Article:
There are only so many types of platforms for NFT that either create, store, or work with non-fungible tokens; however, most of them are targeted at individual artists rather than brands. The NFT B2B platforms’ ultimate goal is to enable brands to fit the complete technical process length into one platform, where it’s possible to mint and distribute the new tokens to other B2C platforms. These, for instance, are Mnemonic, Manifold, or Metastaq.
B2B platforms dashboards differ slightly from conventional NFT marketplaces, offering a more extensive set of instruments to interact with NFTs. For instance, in Metastaq, a dashboard showcases releases and their performance, API integrations, sales summary, wallets, and other related technical data.
Lazarev experience: Metastaq case
Metastaq is a B2B platform enabling brands to generate, manage, collaborate on, mint, and disseminate NFTs for marketing purposes, as well as conveniently distribute them to various marketplaces. Its thing is simplicity and streamlined UX: Metastaq features all the functions you might need within one platform, and being tech-savvy is not required at all.
Ergo, in Metastaq, we focused on breaking non-fungible token minting down into small and very clear steps. It starts with a simple no-code NFT creation (just like it is on marketplaces) – smart contract is created automatically, however, the creator is a priori in charge of this smart contract and can move it whichever way. After the tokens have been made, the software enables a brand to create an online store for them with immediate product availability. Finally, Lazarev.agency worked on integrating APIs into any platform or website, allowing businesses in question to generate an API key for the newly established NFT collection and use it wherever it is required.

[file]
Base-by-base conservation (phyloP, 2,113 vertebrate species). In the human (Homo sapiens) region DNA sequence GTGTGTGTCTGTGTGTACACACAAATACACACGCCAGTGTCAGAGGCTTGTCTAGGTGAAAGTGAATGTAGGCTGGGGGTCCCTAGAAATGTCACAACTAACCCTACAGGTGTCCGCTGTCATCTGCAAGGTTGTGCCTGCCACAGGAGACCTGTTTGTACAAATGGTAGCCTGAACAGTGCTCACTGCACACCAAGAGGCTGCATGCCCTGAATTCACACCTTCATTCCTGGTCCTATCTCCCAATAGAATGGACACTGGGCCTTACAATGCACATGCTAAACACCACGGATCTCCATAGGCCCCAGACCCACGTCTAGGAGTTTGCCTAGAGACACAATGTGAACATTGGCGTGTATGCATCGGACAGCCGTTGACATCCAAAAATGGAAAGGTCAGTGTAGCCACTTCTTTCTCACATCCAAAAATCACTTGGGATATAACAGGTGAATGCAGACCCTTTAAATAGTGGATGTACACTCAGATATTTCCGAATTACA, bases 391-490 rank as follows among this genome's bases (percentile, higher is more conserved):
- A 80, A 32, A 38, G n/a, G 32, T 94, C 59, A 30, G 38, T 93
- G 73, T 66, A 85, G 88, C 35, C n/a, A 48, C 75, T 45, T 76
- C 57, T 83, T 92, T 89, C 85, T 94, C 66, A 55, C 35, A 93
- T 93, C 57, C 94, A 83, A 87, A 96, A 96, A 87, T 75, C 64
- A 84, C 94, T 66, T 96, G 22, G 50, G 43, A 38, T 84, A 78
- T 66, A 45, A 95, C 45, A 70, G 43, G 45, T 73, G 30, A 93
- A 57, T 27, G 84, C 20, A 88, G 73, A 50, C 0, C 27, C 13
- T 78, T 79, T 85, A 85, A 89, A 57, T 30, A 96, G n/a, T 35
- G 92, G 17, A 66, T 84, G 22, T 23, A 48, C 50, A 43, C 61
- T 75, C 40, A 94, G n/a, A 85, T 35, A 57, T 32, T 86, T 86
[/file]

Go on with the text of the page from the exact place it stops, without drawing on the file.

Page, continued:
Let’s analyze Metastaq’s dashboard as a use case to explain the insights of structuring the NFT dashboard in the following chapters.